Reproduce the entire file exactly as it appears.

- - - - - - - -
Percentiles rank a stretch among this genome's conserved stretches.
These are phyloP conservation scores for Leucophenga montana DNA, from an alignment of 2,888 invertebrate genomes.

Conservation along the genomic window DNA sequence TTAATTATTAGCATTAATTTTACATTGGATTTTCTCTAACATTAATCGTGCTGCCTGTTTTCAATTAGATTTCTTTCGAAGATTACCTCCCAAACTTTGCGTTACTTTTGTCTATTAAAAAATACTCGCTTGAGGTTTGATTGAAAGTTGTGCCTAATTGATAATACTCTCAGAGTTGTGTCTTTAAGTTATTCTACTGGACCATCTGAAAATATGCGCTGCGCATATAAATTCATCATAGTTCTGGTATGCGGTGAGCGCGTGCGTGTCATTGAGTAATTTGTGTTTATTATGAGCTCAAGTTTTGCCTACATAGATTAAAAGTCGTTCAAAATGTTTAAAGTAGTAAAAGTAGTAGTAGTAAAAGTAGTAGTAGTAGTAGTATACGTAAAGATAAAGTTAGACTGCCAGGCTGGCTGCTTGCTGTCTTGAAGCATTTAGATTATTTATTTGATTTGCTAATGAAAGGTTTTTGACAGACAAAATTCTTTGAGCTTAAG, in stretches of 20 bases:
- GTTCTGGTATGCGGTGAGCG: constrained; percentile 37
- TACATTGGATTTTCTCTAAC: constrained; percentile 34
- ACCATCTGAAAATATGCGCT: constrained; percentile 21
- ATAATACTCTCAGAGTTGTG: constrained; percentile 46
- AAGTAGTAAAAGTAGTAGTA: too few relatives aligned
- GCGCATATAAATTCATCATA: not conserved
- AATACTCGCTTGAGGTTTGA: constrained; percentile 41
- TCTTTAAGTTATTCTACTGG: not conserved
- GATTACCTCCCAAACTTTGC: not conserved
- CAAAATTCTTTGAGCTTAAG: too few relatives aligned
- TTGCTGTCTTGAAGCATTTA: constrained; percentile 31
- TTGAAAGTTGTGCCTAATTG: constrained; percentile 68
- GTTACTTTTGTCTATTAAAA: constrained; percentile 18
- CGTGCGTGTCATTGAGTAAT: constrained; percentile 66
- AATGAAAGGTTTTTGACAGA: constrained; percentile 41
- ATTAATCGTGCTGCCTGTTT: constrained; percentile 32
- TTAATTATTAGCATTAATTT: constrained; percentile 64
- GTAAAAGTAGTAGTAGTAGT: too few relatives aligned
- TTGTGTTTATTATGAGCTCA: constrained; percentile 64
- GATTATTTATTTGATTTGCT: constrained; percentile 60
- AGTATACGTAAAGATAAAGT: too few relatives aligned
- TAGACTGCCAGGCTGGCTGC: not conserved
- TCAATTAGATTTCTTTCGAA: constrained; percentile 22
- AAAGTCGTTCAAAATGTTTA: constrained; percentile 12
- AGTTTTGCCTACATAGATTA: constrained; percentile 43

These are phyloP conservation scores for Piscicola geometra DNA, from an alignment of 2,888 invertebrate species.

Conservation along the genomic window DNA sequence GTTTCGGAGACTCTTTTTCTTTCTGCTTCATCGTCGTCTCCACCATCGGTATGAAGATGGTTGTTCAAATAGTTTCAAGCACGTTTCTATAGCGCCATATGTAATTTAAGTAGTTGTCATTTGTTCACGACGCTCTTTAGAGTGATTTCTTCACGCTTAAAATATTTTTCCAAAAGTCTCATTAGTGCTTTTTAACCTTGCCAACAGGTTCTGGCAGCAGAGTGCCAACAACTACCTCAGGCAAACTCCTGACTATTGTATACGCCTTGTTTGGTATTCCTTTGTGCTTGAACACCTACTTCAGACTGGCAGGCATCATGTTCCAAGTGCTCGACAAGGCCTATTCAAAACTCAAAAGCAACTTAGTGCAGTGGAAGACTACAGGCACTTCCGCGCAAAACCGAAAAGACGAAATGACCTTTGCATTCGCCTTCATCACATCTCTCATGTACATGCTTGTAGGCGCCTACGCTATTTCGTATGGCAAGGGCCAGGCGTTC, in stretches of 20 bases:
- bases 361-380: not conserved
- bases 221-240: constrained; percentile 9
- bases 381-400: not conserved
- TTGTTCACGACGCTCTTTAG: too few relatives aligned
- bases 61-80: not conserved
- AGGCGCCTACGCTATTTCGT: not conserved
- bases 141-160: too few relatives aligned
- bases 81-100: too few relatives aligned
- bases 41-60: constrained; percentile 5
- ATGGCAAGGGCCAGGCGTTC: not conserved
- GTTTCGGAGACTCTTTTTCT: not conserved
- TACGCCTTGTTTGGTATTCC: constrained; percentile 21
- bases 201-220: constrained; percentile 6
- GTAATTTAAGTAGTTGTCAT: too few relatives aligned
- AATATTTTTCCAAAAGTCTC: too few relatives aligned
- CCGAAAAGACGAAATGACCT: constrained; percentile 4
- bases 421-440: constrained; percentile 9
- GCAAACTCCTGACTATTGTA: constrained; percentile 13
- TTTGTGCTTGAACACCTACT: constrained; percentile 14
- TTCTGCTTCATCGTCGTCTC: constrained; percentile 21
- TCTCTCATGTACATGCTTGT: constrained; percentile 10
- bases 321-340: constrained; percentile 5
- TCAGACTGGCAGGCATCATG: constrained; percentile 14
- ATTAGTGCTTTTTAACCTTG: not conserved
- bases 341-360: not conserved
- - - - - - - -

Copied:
Percentiles rank a stretch among this genome's conserved stretches.
These are phyloP conservation scores for Leucophenga montana DNA, from an alignment of 2,888 invertebrate genomes.

Conservation along the genomic window DNA sequence TTAATTATTAGCATTAATTTTACATTGGATTTTCTCTAACATTAATCGTGCTGCCTGTTTTCAATTAGATTTCTTTCGAAGATTACCTCCCAAACTTTGCGTTACTTTTGTCTATTAAAAAATACTCGCTTGAGGTTTGATTGAAAGTTGTGCCTAATTGATAATACTCTCAGAGTTGTGTCTTTAAGTTATTCTACTGGACCATCTGAAAATATGCGCTGCGCATATAAATTCATCATAGTTCTGGTATGCGGTGAGCGCGTGCGTGTCATTGAGTAATTTGTGTTTATTATGAGCTCAAGTTTTGCCTACATAGATTAAAAGTCGTTCAAAATGTTTAAAGTAGTAAAAGTAGTAGTAGTAAAAGTAGTAGTAGTAGTAGTATACGTAAAGATAAAGTTAGACTGCCAGGCTGGCTGCTTGCTGTCTTGAAGCATTTAGATTATTTATTTGATTTGCTAATGAAAGGTTTTTGACAGACAAAATTCTTTGAGCTTAAG, in stretches of 20 bases:
- GTTCTGGTATGCGGTGAGCG: constrained; percentile 37
- TACATTGGATTTTCTCTAAC: constrained; percentile 34
- ACCATCTGAAAATATGCGCT: constrained; percentile 21
- ATAATACTCTCAGAGTTGTG: constrained; percentile 46
- AAGTAGTAAAAGTAGTAGTA: too few relatives aligned
- GCGCATATAAATTCATCATA: not conserved
- AATACTCGCTTGAGGTTTGA: constrained; percentile 41
- TCTTTAAGTTATTCTACTGG: not conserved
- GATTACCTCCCAAACTTTGC: not conserved
- CAAAATTCTTTGAGCTTAAG: too few relatives aligned
- TTGCTGTCTTGAAGCATTTA: constrained; percentile 31
- TTGAAAGTTGTGCCTAATTG: constrained; percentile 68
- GTTACTTTTGTCTATTAAAA: constrained; percentile 18
- CGTGCGTGTCATTGAGTAAT: constrained; percentile 66
- AATGAAAGGTTTTTGACAGA: constrained; percentile 41
- ATTAATCGTGCTGCCTGTTT: constrained; percentile 32
- TTAATTATTAGCATTAATTT: constrained; percentile 64
- GTAAAAGTAGTAGTAGTAGT: too few relatives aligned
- TTGTGTTTATTATGAGCTCA: constrained; percentile 64
- GATTATTTATTTGATTTGCT: constrained; percentile 60
- AGTATACGTAAAGATAAAGT: too few relatives aligned
- TAGACTGCCAGGCTGGCTGC: not conserved
- TCAATTAGATTTCTTTCGAA: constrained; percentile 22
- AAAGTCGTTCAAAATGTTTA: constrained; percentile 12
- AGTTTTGCCTACATAGATTA: constrained; percentile 43

These are phyloP conservation scores for Piscicola geometra DNA, from an alignment of 2,888 invertebrate species.

Conservation along the genomic window DNA sequence GTTTCGGAGACTCTTTTTCTTTCTGCTTCATCGTCGTCTCCACCATCGGTATGAAGATGGTTGTTCAAATAGTTTCAAGCACGTTTCTATAGCGCCATATGTAATTTAAGTAGTTGTCATTTGTTCACGACGCTCTTTAGAGTGATTTCTTCACGCTTAAAATATTTTTCCAAAAGTCTCATTAGTGCTTTTTAACCTTGCCAACAGGTTCTGGCAGCAGAGTGCCAACAACTACCTCAGGCAAACTCCTGACTATTGTATACGCCTTGTTTGGTATTCCTTTGTGCTTGAACACCTACTTCAGACTGGCAGGCATCATGTTCCAAGTGCTCGACAAGGCCTATTCAAAACTCAAAAGCAACTTAGTGCAGTGGAAGACTACAGGCACTTCCGCGCAAAACCGAAAAGACGAAATGACCTTTGCATTCGCCTTCATCACATCTCTCATGTACATGCTTGTAGGCGCCTACGCTATTTCGTATGGCAAGGGCCAGGCGTTC, in stretches of 20 bases:
- bases 361-380: not conserved
- bases 221-240: constrained; percentile 9
- bases 381-400: not conserved
- TTGTTCACGACGCTCTTTAG: too few relatives aligned
- bases 61-80: not conserved
- AGGCGCCTACGCTATTTCGT: not conserved
- bases 141-160: too few relatives aligned
- bases 81-100: too few relatives aligned
- bases 41-60: constrained; percentile 5
- ATGGCAAGGGCCAGGCGTTC: not conserved
- GTTTCGGAGACTCTTTTTCT: not conserved
- TACGCCTTGTTTGGTATTCC: constrained; percentile 21
- bases 201-220: constrained; percentile 6
- GTAATTTAAGTAGTTGTCAT: too few relatives aligned
- AATATTTTTCCAAAAGTCTC: too few relatives aligned
- CCGAAAAGACGAAATGACCT: constrained; percentile 4
- bases 421-440: constrained; percentile 9
- GCAAACTCCTGACTATTGTA: constrained; percentile 13
- TTTGTGCTTGAACACCTACT: constrained; percentile 14
- TTCTGCTTCATCGTCGTCTC: constrained; percentile 21
- TCTCTCATGTACATGCTTGT: constrained; percentile 10
- bases 321-340: constrained; percentile 5
- TCAGACTGGCAGGCATCATG: constrained; percentile 14
- ATTAGTGCTTTTTAACCTTG: not conserved
- bases 341-360: not conserved